São Paulo Mayor Ricardo Nunes Thursday sent a by to the local City Council whereby Guarani would be declared the second official language of South America's largest city.
The project envisions the use and learning of Guaraní in schools and media, especially within local indigenous communes.
It also foresees the production of public documents and institutional advertising campaigns in both languages, Portuguese and Guaraní.
Although the initiative was formally introduced in July, it became widely known Thursday after it was published by the Brazilian magazine Veja.
More than 250 languages are believed to be spoken throughout Brazil, of which 180 belong to indigenous peoples.
The project also provides for a translator to be available when necessary, to avoid discriminatory actions and for a demographic census of the indigenous population every five years.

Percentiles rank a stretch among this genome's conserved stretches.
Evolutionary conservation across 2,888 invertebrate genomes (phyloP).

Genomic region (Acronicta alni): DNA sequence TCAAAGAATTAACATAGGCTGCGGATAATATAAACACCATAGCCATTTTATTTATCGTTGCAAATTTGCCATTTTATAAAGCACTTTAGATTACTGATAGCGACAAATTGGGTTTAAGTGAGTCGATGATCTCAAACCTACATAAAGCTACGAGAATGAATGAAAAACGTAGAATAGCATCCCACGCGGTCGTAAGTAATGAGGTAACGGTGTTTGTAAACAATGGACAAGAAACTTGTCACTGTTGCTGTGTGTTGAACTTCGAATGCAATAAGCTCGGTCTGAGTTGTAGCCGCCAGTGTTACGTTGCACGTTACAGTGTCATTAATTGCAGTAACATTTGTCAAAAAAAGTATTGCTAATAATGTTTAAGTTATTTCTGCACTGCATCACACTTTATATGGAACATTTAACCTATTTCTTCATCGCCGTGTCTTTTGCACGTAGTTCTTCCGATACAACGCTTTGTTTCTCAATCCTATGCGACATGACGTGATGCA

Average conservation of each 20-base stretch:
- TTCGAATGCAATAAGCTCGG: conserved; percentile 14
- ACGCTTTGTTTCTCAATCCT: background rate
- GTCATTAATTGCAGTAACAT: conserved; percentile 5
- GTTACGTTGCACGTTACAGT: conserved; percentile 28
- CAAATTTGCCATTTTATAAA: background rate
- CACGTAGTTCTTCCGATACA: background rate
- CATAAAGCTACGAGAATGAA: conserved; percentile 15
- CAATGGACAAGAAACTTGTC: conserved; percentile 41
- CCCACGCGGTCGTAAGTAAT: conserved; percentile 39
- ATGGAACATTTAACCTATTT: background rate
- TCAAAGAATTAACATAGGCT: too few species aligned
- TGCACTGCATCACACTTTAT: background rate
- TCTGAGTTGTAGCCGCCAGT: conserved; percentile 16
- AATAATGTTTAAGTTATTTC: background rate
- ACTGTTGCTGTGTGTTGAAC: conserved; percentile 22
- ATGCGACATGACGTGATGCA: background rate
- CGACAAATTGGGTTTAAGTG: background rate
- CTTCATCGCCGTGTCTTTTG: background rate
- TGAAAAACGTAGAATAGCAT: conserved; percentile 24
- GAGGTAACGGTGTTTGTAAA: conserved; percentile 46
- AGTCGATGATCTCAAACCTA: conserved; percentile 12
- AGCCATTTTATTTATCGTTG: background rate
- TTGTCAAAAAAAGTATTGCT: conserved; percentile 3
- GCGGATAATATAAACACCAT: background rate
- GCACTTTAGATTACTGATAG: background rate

According to the latest census of the Brazilian Institute of Geography and Statistics (IBGE), the Guaraní population in the state of São Paulo was 4,138 people in 2010, about 6% of the total Guaraní population in all of Brazil.
In the city of São Paulo, one of the main ethnic villages is Tekoa Pyau, in Jaraguá, northwest, with approximately 600 indigenous people.
Guarani is an indigenous language present in South America, especially in Argentina, Brazil, Bolivia and especially Paraguay, where it already is the country's second official language.